Fluish Bothma moves into Dunhill lead
He may have felt a little under the weather before the start of the tournament, but by the time Michiel Bothma completed his second round at the Dunhill Championship, any sense of affliction had dissipated.
As second-round play got under way late on Friday due to the first round having been completed, there were still 24 golfers out on the course when play was suspended. None of them, however, will affect the leaderboard.
But it was Bothma, despite suffering from a bout of flu, who led the way on Friday with a nine-under-par 135 at the par-72 Leopard Creek golf course.
Just one shot separated him from fellow South Africans Titch Moore and Louis Oosthuizen, as well as overnight leader Phillip Archer from England. Moore fired two 68s for his eight-under, while Archer had a round of 70 to add to his 66 on Thursday.
Oosthuizen carded a five-under 67 to join the group, going out in three-under 32 and coming back in two-under-par 35.
Defending champion Charl Schwartzel is one of six players at seven-under.
Joining him there are compatriots Grant Veenstra, James Kingston and Nic Henning, as well as Doug McGuigan of Scotland and Zimbabwean Sean Farrell.
World number five Ernie Els moved into a menacing position when he shot a 67 on Friday that left him on six-under for the tournament. What was pleasing about Els’s round, only his sixth since coming back after a five-month layoff due to knee surgery, is that it was bogey free.
“Ernie hit the ball really well, but it was his putter that let him down,” said Schwartzel. “If a few putts had dropped, he would have had an amazing score today.”
Also on six-under is Trevor Immelman, who has had two rounds of 69 so far.
Bothma said that perhaps his feeling “fluish” may have counted in his favour during his two rounds.
“It made me a little more relaxed, even nonchalant, around the course. I just tried to hit the middle of the green at every hole, especially when you have to play 25 holes.”
The 2003 Telkom PGA Championship winner had first to complete his first round, which had been rain-interrupted, and then virtually had to get straight back on the course to start his second round.
“I was lucky it cooled down substantially today. If it had been as hot as usual, I don’t think I would have been able to complete one round.”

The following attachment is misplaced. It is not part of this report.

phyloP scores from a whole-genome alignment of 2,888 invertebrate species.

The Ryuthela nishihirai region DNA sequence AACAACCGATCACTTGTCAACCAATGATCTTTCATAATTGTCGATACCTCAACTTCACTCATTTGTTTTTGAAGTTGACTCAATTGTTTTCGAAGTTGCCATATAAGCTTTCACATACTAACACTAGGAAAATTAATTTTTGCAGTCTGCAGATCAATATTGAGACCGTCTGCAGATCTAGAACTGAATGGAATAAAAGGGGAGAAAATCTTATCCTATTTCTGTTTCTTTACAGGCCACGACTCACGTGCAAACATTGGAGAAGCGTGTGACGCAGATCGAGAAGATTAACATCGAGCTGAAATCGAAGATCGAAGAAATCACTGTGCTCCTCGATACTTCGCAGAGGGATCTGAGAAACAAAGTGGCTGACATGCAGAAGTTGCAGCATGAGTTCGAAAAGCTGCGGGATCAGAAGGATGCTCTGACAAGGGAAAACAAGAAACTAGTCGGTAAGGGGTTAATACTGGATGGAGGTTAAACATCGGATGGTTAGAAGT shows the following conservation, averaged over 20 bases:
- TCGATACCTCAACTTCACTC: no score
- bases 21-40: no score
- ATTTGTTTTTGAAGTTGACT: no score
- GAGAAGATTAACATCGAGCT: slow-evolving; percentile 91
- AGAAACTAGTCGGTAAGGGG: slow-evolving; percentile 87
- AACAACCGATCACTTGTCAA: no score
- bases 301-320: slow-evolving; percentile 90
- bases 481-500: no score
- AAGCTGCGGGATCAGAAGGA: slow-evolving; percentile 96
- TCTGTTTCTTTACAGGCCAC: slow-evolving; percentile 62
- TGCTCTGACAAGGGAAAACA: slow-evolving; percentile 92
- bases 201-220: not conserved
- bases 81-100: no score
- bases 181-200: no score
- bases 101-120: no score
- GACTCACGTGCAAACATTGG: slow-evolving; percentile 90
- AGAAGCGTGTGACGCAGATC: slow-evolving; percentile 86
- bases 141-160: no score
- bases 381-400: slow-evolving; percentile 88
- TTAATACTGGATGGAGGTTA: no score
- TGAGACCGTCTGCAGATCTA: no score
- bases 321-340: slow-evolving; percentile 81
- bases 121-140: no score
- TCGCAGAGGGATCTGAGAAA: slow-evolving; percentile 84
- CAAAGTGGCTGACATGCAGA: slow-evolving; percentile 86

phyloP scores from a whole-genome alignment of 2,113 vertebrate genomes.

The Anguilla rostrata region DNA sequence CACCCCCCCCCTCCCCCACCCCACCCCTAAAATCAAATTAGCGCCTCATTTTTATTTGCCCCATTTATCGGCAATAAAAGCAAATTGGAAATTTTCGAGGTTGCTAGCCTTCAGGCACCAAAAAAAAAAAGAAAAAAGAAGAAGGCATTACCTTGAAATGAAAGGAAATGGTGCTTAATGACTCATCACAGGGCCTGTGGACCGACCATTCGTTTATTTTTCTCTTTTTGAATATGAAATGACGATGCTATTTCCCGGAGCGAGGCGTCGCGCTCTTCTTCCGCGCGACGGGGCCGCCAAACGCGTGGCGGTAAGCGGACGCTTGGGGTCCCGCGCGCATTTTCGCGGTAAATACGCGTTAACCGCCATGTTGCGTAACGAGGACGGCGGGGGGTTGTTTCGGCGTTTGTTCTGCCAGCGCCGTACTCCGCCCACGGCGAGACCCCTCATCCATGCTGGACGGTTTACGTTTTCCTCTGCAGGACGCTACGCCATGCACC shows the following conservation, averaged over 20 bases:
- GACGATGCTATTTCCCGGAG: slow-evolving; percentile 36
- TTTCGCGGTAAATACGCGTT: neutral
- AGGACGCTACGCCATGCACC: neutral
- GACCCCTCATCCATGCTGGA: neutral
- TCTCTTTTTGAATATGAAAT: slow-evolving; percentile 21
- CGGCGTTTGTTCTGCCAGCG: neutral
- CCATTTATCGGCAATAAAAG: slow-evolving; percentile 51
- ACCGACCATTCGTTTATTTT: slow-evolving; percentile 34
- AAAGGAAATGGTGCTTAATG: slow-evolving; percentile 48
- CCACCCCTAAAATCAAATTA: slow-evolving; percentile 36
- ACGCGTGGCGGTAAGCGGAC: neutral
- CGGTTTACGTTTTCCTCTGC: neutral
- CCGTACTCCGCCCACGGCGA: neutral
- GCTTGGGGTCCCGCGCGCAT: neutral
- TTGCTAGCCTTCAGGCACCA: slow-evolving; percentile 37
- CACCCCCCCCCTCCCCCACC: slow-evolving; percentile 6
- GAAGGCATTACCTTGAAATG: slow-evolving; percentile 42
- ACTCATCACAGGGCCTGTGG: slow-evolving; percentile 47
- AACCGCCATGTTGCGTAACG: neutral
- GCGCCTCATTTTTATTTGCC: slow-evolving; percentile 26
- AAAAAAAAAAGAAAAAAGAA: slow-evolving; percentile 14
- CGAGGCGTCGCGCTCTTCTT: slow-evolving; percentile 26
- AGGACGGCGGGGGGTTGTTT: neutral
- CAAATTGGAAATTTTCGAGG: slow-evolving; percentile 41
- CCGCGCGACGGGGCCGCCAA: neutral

Bothma started out on the 10th tee to complete his first round and added another four birdies to Thursday’s quartet—on holes two, five six and eight—for a first round of 64.
The second round was a little more erratic, with five birdies, two bogeys and a double drop at the par-five 15th.
“I hit a good tee shot on the fairway, but some friends of mine were walking with me and we started talking to one another. I lost a bit of concentration and shanked my three-iron into the water. I still had 150m to the green and couldn’t really go for it, so I had to lay up and ended up with the double bogey.”
Moore is often up with the pace in the early rounds but has let his lead slip.
“I just need to be more patient. I’ve been in this position before and I need to stay positive,” said the big-hitter from Port Elizabeth.
Moore has certainly been consistent in his two four-under rounds of 68. He also had to finish his first round before going out to play round two, which comprised six birdies and two bogeys.
Schwartzel said that although he was six-under par when play was stopped on Thursday, he did not feel he was playing well.
“I putted brilliantly and I was chipping like a kitten,” he said, after chipping in three times in nine holes. “But this morning the putter went cold on me and I dropped four shots very quickly.”
He recovered well in his second round, however, to shoot a bogey-free five-under-par 67.
“I watched Ernie and his rhythm rubbed off on me. It was good to have someone to chase.”
Overall, though, Schwartzel is quite content with his position right now.
“To be three shots off the pace at the halfway stage is perfect. I think I am pacing myself pretty well.”
The cut is expected to be made at level par.—Sapa